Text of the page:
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The secret to a long life? Calorie intake holds key to living longer.

Byline: Nicola Juncar

NEW research by North East academics has given an insight into why a low calorie diet can lead to a longer life.

Scientists have known for some time that a restricted diet can extend the lifespan of certain animals, but the work at Newcastle University shows how it affects ageing, even if the diet is adopted later in life.

It is hoped the work could help scientists to better understand, and ultimately prevent, a range of age-related diseases in humans.

The research conducted by scientists at the Centre for Integrated Systems Biology of Ageing and Nutrition (CISBAN) at Newcastle University.

Working with the theory that cell senescence - the point at which a cell can no longer replicate -is a major cause of ageing, the researchers set out to investigate what effect a restricted diet had on this process.

By looking at mice that had been fed a restricted diet the team found that they had a reduced build-up of senescent cells in their livers and intestines.

Both organs are known to accumulate large numbers of these cells as animals age.

Alongside this, the scientists also found that the "telomeres" of the chromosomes of the mice on restricted diets were better maintained despite their ageing.

Telomeres are the protective "ends" of chromosomes that prevent errors, and therefore diseases, occurring as DNA replicates throughout an organism's lifetime, but they are known to become eroded over time.

The adult mice were fed a restricted diet for a short period of time demonstrating that it may not be necessary to follow a very low calorie diet for a lifetime to gain the benefits the scientists found.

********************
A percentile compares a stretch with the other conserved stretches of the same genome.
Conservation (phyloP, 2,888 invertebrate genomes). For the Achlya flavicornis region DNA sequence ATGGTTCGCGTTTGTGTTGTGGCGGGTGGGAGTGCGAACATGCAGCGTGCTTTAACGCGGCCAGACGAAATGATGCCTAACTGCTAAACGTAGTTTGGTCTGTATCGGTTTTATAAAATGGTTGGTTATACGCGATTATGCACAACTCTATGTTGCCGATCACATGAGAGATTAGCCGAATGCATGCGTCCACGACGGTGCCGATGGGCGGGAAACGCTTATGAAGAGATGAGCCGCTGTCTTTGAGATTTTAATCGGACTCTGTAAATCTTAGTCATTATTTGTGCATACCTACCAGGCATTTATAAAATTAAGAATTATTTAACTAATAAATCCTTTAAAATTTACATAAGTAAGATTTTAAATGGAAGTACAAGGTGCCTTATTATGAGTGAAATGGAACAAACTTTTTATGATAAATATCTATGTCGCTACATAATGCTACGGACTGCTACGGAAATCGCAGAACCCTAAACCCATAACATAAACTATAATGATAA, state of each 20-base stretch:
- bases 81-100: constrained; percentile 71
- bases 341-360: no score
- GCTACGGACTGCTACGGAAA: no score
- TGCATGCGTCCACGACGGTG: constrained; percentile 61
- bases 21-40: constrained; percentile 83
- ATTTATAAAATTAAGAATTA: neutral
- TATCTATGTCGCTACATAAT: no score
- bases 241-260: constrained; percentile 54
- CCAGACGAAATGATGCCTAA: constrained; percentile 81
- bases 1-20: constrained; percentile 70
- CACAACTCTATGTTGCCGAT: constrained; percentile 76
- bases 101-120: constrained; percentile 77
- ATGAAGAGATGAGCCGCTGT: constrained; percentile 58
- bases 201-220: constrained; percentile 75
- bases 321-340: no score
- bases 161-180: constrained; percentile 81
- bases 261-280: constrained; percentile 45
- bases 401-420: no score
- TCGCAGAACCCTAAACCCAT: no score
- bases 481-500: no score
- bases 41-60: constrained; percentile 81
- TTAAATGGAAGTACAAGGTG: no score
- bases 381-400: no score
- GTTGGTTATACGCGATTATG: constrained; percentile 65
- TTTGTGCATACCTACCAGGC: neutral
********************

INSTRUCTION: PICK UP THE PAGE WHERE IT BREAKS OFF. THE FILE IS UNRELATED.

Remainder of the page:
Lead researcher Chunfang Wang said: "Many people will have heard of the theory that eating a very low calorie diet can help to extend lifespan and there is a lot of evidence that this is true.

"However, we need a better understanding of what is actually happening in an organism on a restricted diet.

"Our research, which looked at parts of the body that easily show biological signs of ageing, suggests that a restricted diet can help to reduce the amount of cell senescence occurring and can reduce damage to protective telomeres.

"In turn this prevents the accumulation of damaging tissue which would normally lead to age-related disease."

Professor Thomas von Zglinicki, who oversaw the research, said: "It's exciting that our experiments found this effect even when food restriction was applied to animals in later life.

"We don't yet know if food restriction delays ageing in humans, and maybe we wouldn't want it. But at least we now know that interventions can work if started later.

"This proof of principle encourages us at CISBAN in our search for interventions that might in the foreseeable future be used to combat frailty in old patients."


FOOD FOR THOUGHT Evidence suggests that, even in the elderly, cutting calories may extend life s p a n
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Publication:The Journal (Newcastle, England)
Date:Jul 17, 2010
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